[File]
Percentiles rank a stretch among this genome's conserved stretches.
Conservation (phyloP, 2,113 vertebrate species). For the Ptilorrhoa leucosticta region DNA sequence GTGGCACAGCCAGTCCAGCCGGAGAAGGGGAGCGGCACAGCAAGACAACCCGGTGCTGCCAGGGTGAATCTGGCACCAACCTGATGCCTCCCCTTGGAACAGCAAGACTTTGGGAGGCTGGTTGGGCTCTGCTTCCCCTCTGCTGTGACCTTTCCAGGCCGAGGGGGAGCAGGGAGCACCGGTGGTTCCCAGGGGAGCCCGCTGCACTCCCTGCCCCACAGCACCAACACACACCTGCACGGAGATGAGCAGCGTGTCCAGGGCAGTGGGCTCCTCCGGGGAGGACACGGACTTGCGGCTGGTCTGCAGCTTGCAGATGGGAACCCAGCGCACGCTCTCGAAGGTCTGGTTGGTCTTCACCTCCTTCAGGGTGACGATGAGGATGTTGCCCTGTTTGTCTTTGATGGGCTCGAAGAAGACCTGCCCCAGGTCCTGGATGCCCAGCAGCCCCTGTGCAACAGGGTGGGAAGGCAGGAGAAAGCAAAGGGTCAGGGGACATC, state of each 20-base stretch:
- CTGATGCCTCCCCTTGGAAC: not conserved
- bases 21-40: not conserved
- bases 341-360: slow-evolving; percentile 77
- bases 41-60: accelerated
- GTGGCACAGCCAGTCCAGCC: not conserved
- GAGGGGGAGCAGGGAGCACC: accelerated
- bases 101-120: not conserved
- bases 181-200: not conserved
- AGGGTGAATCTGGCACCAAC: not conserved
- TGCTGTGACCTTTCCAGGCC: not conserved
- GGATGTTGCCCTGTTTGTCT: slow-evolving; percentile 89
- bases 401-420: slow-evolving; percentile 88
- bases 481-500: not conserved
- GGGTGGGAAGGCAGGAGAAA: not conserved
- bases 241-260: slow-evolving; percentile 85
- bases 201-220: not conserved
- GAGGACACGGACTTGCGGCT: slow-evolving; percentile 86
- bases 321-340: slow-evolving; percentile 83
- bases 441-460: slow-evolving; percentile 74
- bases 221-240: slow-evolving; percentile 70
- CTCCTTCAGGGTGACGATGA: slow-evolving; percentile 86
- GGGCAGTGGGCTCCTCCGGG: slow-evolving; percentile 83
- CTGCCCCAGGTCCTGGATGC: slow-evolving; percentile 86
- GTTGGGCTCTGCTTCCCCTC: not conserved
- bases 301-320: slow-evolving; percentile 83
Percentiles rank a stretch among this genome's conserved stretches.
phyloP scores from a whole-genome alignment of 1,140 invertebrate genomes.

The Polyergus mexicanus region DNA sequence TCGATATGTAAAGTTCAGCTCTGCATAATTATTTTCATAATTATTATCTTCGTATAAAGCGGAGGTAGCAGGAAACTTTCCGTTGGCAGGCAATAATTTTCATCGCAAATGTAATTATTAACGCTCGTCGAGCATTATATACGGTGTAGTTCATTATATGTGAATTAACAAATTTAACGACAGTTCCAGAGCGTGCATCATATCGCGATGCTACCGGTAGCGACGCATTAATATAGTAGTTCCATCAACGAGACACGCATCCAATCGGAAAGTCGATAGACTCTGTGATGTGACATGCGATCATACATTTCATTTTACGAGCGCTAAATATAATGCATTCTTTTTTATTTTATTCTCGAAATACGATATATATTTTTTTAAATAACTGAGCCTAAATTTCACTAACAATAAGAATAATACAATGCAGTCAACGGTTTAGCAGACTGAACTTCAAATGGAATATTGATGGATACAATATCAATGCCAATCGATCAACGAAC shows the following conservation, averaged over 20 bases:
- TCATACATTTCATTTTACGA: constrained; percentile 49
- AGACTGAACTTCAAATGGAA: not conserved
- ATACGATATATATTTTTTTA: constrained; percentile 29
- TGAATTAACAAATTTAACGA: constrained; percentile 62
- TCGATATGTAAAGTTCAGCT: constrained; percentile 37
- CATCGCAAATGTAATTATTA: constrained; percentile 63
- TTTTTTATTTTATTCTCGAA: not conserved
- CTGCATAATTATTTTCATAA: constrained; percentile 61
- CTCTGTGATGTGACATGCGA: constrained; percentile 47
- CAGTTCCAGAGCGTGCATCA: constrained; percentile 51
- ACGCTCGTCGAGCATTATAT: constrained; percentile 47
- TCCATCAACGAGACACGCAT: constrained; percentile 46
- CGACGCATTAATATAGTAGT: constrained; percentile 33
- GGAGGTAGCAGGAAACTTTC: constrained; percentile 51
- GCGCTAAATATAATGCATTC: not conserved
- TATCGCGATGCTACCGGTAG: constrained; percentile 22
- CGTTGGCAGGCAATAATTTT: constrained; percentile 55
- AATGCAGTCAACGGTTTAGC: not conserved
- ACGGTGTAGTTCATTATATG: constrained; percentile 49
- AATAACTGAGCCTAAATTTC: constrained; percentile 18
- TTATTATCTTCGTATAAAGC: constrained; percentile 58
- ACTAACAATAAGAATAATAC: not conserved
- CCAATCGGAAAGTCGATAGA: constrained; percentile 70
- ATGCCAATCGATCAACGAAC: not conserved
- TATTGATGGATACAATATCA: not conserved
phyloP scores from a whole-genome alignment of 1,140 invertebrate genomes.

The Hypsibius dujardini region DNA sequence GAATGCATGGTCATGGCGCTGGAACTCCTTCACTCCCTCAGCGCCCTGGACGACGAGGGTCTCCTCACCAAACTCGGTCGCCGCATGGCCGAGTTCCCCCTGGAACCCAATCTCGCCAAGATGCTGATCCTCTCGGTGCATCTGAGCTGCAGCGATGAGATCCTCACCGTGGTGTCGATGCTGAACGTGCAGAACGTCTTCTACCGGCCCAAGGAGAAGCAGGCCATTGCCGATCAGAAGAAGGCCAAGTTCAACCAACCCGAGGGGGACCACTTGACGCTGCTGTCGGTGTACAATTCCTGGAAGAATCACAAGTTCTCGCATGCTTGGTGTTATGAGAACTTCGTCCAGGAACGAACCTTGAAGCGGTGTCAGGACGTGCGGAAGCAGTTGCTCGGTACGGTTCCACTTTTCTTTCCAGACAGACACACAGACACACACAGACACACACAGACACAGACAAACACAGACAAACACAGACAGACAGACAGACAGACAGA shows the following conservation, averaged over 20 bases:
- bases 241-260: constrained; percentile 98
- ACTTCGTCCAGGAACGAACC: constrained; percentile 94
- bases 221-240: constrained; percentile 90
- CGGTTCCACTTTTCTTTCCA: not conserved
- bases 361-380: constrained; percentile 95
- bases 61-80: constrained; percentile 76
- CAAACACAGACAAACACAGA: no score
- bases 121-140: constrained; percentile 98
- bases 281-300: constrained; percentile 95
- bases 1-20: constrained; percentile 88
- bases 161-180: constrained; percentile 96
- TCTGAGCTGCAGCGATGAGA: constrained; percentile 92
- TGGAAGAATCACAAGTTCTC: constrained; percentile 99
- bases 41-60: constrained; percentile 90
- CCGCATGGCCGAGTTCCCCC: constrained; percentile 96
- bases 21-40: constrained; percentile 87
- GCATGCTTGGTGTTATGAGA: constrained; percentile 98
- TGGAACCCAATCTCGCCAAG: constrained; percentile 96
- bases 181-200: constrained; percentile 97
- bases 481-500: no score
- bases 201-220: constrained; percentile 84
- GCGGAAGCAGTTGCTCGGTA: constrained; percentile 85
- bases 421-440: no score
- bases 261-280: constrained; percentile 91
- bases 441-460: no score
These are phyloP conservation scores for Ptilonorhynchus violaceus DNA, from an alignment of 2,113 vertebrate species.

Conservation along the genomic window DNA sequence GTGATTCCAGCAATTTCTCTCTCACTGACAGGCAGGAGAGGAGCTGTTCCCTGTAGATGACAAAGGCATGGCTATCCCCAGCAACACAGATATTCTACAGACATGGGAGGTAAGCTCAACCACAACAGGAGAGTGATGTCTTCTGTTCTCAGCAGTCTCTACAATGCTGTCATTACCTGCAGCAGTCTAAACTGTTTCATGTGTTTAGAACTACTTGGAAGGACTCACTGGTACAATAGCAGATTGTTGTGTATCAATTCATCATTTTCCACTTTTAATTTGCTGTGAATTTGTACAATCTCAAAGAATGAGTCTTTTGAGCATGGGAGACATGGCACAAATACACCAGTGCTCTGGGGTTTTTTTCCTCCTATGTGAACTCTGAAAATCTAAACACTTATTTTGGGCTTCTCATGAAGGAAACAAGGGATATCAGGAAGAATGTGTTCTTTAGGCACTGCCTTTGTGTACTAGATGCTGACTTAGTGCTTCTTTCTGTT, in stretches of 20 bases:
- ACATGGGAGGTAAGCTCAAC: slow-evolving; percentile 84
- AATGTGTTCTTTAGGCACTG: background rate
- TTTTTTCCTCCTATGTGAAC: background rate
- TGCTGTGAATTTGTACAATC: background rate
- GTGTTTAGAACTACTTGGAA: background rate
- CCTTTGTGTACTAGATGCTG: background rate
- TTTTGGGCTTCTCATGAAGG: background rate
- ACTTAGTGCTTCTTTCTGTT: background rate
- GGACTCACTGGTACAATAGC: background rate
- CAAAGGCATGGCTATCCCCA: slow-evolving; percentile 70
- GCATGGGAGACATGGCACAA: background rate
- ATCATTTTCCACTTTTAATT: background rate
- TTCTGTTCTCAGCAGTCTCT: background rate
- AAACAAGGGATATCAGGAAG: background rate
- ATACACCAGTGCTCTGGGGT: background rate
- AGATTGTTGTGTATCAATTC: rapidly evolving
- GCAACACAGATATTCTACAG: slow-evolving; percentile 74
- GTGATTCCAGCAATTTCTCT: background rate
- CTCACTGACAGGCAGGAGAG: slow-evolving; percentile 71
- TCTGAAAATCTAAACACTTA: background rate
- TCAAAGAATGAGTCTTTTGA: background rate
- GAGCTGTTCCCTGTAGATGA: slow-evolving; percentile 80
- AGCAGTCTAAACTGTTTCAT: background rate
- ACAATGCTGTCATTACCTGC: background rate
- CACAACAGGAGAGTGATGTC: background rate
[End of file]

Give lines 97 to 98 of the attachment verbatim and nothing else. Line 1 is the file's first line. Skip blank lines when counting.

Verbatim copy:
- TTCTGTTCTCAGCAGTCTCT: background rate
- AAACAAGGGATATCAGGAAG: background rate